- Thomas Keightley states in his Fairy mythology that the Danes believed that the elle folk had books which they would give to favoured humans and which helped them tell the future. The existence of such volumes seems to have been a wider Scandinavian belief. In Iceland the story is told of Jon Gudmundsson of Reydarfjord who met an elf girl called Ima whilst tending the family flock one day. He and Ima were strongly attracted to each other and during the course of their courtship she told him about a book that her father possessed that was full of marvellous lore and from which Jon could learn a great deal; he would become a poet whose verse would have magical powers and he would foresee the future and ‘never be surprised by things.’ Jon persuaded her to arrange a loan of the book and then generally ‘enjoyed her company.’ The loan was made but then after a fortnight when return of the book was requested, Jon refused. He was threatened with fairy vengeance. On Christmas Eve Ima, her father and mother and a man who had been abducted and trapped by the elves planned to attack his home to recover the text. The plan was betrayed to Jon by the captive human, who had tired of his interminable supernatural life. Jon was prepared for his attackers’ arrival and slew all four, including Ima, before burning their bodies.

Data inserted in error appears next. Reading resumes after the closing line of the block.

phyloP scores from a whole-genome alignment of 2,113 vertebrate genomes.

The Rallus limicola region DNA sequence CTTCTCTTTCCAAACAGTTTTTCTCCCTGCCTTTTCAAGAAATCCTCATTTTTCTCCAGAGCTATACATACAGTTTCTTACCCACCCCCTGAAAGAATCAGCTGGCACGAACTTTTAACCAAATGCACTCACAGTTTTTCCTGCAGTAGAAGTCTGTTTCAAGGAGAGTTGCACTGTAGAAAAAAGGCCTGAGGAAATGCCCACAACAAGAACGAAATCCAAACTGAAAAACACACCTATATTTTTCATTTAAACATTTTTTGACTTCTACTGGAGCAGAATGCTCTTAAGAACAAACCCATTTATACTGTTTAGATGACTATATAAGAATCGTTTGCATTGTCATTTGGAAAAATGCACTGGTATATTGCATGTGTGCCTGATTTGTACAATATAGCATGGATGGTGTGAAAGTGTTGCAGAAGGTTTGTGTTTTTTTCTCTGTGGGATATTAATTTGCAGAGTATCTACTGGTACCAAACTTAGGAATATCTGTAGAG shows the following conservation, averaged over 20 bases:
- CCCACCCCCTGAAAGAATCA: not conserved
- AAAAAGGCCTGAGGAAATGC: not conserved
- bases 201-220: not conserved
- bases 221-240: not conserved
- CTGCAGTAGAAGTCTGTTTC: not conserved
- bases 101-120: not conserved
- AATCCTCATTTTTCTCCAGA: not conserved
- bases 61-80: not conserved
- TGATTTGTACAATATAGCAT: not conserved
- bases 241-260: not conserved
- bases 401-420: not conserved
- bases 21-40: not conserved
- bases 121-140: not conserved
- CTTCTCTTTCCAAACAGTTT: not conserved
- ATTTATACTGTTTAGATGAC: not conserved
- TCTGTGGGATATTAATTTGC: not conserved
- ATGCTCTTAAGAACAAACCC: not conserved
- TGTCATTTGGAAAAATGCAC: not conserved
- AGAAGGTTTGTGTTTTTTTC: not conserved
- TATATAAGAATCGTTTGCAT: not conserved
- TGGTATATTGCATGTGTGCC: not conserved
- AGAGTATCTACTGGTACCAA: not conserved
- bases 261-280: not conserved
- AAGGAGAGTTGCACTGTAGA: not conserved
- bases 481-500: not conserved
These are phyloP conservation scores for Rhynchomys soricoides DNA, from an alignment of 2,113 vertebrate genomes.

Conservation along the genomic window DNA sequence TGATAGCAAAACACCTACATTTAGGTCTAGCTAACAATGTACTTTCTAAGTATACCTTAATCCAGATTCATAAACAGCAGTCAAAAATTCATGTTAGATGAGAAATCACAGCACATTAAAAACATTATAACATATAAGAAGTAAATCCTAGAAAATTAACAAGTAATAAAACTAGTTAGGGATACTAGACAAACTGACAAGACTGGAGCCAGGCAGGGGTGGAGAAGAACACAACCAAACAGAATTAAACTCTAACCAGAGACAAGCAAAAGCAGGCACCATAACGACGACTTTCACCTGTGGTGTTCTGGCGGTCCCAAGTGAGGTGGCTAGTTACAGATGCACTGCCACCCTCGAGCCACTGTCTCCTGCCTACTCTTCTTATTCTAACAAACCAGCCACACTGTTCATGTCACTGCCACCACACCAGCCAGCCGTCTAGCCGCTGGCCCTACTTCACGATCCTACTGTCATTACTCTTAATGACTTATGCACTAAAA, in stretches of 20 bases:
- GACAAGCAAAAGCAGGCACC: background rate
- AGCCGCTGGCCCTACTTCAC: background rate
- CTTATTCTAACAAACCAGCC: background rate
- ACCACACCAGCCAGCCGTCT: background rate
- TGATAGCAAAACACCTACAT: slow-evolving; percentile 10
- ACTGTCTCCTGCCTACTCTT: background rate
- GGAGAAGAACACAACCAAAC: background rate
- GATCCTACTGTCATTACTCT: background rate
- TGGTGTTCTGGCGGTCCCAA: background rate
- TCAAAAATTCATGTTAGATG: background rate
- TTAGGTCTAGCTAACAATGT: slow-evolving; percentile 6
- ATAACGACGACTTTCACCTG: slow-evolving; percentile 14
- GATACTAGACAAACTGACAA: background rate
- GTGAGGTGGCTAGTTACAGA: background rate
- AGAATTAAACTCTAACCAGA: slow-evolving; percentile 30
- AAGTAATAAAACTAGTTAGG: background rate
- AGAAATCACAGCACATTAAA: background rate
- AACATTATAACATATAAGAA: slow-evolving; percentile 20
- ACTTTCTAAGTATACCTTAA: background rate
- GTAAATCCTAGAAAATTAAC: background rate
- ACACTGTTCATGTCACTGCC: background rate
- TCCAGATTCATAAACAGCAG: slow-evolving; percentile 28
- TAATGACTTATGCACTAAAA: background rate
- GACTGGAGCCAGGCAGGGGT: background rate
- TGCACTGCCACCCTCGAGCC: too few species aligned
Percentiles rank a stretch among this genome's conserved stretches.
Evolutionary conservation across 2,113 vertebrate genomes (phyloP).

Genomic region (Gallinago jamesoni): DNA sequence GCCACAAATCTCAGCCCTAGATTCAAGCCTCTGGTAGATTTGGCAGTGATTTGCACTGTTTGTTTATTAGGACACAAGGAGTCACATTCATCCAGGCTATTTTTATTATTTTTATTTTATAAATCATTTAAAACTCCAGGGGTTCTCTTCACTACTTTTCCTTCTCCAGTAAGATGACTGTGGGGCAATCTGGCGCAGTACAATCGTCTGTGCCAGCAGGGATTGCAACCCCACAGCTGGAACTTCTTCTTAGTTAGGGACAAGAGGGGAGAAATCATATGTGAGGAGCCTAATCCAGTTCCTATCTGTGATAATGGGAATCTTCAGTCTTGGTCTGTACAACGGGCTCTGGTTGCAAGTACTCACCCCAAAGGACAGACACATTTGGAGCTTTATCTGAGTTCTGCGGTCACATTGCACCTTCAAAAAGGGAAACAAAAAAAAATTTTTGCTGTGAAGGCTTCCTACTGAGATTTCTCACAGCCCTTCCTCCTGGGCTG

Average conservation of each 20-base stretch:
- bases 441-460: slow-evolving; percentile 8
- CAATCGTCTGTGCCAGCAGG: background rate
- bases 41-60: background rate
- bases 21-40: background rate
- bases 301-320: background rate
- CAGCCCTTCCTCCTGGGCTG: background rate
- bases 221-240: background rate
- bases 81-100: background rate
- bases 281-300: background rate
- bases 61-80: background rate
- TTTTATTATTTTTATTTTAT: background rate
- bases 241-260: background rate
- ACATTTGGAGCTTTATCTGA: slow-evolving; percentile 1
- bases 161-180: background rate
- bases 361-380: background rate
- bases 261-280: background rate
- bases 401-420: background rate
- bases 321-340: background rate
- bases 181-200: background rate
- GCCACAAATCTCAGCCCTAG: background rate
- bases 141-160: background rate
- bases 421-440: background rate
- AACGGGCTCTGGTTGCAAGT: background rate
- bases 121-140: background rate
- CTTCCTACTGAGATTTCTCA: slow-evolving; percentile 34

There is tendency for humans to believe that fairy magical powers are wholly innate. Various evidence I have offered in recent posts suggests that the situation may be different: either it is acquired by physical means after birth- whether by dipping in a pool (for which see c.16 of my British fairies), by learning their magic hand gestures, by the application of herbal ointment or by some other form of of physical contact– or it is learned (or at least supplemented) from written sources. If any of these are at least partially true, it makes our access to supernatural power considerably easier than we might have supposed.
An expanded version of this text will appear in my next book, Faeries, which will be published by Llewellyn Worldwide next year.
I have created a recommended fairy books page to complement my website list, this time offering a guide to what I consider to be the best books on fairy-lore available.
Naturally, I would urge you all to purchase a copy of my own British fairies (and to read my three fairy novels!), but should you want to read more broadly and more deeply, click here to read more about what you should be reading more about!
See also my own faery publications here as well as my list of useful fairy websites.